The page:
Consequently, acting on the Commission's proposal, the legislatures of the two states expanded the definition of longshoreman in 1969 to bring these workers within the Commission's jurisdiction. Mercedes-Benz, 99 N.J. at 413, 493 A.2d at 510. The legislation was amended to cover, in addition to traditional longshore workers who load goods directly onto ships, those workers who handle freight ultimately destined for ships but which was loaded into containers at locations other than piers. Id. It effected this change by including as longshoremen those who work for entities other than stevedores or carriers of freight by water, but who nonetheless handle freight that will be or was carried by a carrier of freight by water. When the Mercedes-Benz Court stated that "the 1969 amendments eliminated from the definition of longshoreman the requirement that a person be employed by a carrier of freight by water or by a stevedore," id. at 413, 493 A.2d 504, it explained that change as representing "a means of asserting jurisdiction over employees who had been removed from pier employment because of misconduct but who subsequently returned to the waterfront to work on cargo in warehouses and consolidating depots." Id. at 413-14, 493 A.2d at 510. In fact, the Mercedes-Benz Court then stated that its consideration of "the policy of the [Compact] in its entirety, as disclosed by its legislative history," id. at 414, 493 A.2d at 510, led it to conclude that "those employee of [Mercedes-Benz] who performed services on vehicles 'incidental to their movement' as freight were subject to registration as longshoreman and that the persons by whom they were selected for employment were subject to licensing as hiring agents." Id. at 416-17, 493 A.2d at 512.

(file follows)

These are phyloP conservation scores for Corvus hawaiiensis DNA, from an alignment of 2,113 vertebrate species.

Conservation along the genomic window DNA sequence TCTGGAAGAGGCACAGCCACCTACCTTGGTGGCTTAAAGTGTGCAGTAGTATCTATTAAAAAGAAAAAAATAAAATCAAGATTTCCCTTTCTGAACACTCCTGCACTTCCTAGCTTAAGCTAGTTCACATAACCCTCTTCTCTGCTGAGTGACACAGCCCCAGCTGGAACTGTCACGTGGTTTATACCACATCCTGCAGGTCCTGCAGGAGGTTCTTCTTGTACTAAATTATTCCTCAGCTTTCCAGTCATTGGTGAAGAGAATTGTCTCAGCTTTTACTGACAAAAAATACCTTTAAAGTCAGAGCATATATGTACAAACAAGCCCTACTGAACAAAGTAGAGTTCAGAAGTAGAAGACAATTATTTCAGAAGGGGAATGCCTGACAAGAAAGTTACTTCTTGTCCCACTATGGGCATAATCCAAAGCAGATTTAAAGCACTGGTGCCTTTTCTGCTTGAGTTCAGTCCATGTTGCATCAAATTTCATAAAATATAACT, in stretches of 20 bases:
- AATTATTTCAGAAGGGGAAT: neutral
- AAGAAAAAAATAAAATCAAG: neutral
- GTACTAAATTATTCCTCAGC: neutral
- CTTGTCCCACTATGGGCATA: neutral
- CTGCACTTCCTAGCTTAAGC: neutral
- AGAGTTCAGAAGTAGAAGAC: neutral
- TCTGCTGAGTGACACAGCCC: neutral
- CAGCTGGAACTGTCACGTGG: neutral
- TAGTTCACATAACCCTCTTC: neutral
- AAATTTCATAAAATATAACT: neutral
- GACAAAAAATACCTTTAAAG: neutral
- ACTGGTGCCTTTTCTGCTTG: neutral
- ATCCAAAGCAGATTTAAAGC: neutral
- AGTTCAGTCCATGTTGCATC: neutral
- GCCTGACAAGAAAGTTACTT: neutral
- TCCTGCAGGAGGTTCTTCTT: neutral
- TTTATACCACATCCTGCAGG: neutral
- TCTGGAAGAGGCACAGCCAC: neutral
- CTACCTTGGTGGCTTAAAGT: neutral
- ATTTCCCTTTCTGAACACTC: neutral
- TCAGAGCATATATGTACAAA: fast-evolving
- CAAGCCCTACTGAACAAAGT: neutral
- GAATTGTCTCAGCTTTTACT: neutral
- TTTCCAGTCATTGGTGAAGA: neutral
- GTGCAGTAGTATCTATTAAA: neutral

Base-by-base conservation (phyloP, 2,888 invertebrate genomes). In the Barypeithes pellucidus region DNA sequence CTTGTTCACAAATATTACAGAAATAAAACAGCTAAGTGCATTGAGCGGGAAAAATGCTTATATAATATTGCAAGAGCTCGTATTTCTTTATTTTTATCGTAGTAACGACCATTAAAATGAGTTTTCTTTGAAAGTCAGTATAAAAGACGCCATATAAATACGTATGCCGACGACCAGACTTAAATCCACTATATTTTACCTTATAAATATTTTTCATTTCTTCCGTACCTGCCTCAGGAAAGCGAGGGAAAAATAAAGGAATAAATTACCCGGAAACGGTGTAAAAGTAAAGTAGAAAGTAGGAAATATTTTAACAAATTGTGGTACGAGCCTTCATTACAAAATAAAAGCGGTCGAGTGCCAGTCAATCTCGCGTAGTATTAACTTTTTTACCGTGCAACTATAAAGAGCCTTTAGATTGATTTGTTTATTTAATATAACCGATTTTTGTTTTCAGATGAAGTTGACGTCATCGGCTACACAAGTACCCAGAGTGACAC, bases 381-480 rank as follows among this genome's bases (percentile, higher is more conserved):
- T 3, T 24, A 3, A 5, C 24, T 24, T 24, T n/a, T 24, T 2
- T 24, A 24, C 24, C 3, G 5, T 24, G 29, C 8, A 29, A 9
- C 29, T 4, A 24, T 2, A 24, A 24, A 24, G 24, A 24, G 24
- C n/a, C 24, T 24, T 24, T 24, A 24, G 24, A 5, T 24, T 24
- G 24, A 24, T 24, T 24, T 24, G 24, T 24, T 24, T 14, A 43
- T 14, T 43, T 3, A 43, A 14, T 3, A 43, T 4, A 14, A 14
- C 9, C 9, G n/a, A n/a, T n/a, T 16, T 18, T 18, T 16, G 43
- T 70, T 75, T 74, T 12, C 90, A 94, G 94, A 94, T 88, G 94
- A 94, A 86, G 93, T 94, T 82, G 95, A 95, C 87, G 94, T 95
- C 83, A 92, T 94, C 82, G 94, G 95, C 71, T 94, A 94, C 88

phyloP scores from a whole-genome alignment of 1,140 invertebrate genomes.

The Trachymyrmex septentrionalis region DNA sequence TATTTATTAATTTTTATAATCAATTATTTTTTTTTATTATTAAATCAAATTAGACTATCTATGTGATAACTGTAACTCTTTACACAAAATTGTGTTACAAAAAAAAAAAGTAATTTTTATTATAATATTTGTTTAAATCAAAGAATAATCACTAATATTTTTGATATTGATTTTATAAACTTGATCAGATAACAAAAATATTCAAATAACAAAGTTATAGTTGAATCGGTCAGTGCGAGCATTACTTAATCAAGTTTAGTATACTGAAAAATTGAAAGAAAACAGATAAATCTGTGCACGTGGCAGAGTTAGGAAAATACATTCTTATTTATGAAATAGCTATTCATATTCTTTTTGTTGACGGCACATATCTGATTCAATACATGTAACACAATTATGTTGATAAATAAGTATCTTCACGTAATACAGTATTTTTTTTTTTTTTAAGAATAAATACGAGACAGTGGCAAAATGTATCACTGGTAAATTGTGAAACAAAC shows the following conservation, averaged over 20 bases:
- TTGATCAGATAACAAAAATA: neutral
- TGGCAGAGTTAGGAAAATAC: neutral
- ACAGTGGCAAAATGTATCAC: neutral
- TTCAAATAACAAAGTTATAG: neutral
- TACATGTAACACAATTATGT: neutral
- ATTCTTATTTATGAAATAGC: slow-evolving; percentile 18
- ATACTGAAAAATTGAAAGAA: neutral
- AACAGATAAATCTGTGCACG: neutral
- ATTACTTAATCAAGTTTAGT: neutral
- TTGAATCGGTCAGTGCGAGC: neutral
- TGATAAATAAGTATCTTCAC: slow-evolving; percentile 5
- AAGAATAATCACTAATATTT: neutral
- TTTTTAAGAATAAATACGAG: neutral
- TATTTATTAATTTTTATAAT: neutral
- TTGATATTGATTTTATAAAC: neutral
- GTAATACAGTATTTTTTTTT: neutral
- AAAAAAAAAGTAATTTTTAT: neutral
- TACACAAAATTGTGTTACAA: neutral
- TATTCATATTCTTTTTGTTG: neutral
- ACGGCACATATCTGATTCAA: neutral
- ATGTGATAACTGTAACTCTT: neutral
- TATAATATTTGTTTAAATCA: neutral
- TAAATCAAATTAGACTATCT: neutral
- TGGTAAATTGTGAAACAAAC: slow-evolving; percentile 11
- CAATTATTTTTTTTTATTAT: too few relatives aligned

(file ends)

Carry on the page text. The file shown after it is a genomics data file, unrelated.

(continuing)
This history bears out the Commission's argument before us that " [t]his case has nothing to do with the waterfront activities which gave rise to the 1969 Amendments ... but is concerned with 'traditional' waterfront operations." Appellee's Brief at 8. In contrast to the issue that was before the Court in Mercedes-Benz, we are concerned here with employees who are performing traditional longshoremen waterfront activity.